Wine as happiness? Oh yes! Into Wine, Olivier Magny’s new book is full of oenological passion but something else lurks beneath. Magny, French of course, is a true devotee of terroir. It could be said that the charming young Frenchman is positively evangelical about the stuff. He’s heavily and deliciously biased on the side of the organic and biodynamic wines but backs up his stance with a variety of facts about winemaking, taking his readers on a journey from the soil, to the winery, to the glass.
Magny has an honest and infectious humor, he’s blunt about both his fervor for all things wine and his firm opinions on where the current wine media has gone astray. The book’s footnotes are almost a separate work, full of charming asides and notations. We caught up with Magny, currently on his book tour in New York, to probe his philosophy on all things wine.
1) What does the title of your book, Into Wine signify to you, how does it reflect your philosophy of studying the world of wine?
Well, I think if you want to cut through all the BS infused in the world of wine, you need to genuinely understand how things works – from the soil that will give us the grape all the way to the moment your drink your wine. What I found out is when you really pursue that goal, you’re going to have to dig deeper than you imagine. It is that fantastic journey into wine that I share in this book: one that will give the reader not only knowledge and perspective, but also a sense of discovery and adventure!
2) Your book shows off your great sense of humor, do you think overall people take wine too seriously?
Two words: Hell – Yeah!
Wine is a fascinating topic but talking about that very wine for twenty minutes simply isn’t my thing. Call me unprofessional, but I’d much rather drink a wine than talk about it!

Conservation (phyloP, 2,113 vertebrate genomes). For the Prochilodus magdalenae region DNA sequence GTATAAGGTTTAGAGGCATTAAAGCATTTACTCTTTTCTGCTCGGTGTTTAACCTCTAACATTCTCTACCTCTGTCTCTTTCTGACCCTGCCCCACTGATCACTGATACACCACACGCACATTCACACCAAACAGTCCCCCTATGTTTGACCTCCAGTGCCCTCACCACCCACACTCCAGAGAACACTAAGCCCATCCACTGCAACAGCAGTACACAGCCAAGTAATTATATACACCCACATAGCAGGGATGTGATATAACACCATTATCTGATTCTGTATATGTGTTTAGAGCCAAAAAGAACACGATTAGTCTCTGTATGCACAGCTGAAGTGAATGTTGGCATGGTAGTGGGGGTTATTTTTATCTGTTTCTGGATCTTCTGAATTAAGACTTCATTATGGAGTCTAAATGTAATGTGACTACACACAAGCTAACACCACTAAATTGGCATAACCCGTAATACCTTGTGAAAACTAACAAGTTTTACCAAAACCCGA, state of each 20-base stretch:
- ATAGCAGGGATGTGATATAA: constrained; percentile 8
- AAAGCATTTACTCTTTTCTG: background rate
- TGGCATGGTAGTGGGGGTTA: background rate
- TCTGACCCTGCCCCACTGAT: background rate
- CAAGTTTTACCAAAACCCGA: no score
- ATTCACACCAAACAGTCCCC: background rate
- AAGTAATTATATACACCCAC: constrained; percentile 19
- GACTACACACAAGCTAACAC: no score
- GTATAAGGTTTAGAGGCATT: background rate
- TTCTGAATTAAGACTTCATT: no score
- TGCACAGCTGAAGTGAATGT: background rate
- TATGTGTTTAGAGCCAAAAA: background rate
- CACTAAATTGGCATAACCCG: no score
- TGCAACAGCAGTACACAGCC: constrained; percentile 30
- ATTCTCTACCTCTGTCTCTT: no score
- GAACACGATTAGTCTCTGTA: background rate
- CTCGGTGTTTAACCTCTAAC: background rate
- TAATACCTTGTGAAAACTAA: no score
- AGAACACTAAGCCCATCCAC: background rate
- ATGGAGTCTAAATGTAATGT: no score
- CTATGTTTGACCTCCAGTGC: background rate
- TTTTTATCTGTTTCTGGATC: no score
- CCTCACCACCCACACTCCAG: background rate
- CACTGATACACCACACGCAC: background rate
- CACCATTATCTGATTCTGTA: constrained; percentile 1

3) In the book you come out strongly against the use of pesticides and promote the idea that good soil is essential to good wine. Why do you think Americans find the notion of soil/earth less appealing than the grape?
No matter where we’re from, we live in a time where we all take our soil for granted. We get soil and dirt confused and in the process, we forget that without a healthy soil, there can be no healthy food or wine. Contrarily to what most wine drinkers imagine, the wine industry as a whole uses ginormous amounts of pesticides, and most of them end up in the wines that people drink. I’d much rather drink pesticide-free wine!
Now when you start looking into your soil, you realize that each place is different and therefore has the potential to grow grapes that will taste different, thus leading to unique wines. But this approach to making wine is necessarily an approach based on attentive farming. Culturally, and that is mostly due to history, the European wine culture is quite a rural one: it is a culture that recognizes that wine starts first and foremost with farming. If you look at the sociology of who is behind most US wineries, you’ll find a lot of passionate people, a lot of rich people too, but not a whole lot of farmers!
4) Do your wine preferences change with the season? Do you have a go-to wine for summer parties?
Yeah, big time. They even change during the course of one day! My go-to wine for summer parties is not original at all but it’s Sancerre. Delicious, crisp and fruity, I drink it by the gallon!!
5) You’ve been traveling to promote the book, how do you make sure you find great wine to try when you are in a new city? Do you tend to look for local favorites?
I don’t have to go with great wines. Fancy wine is a bit like fancy food: I absolutely love it but I wouldn’t want to have it every night. So when I go somewhere new, I always try and ask what’s a good place. And then I follow my mood and if it tells me “Olivier, let’s have a crappy wine tonight”, I have no problem with that!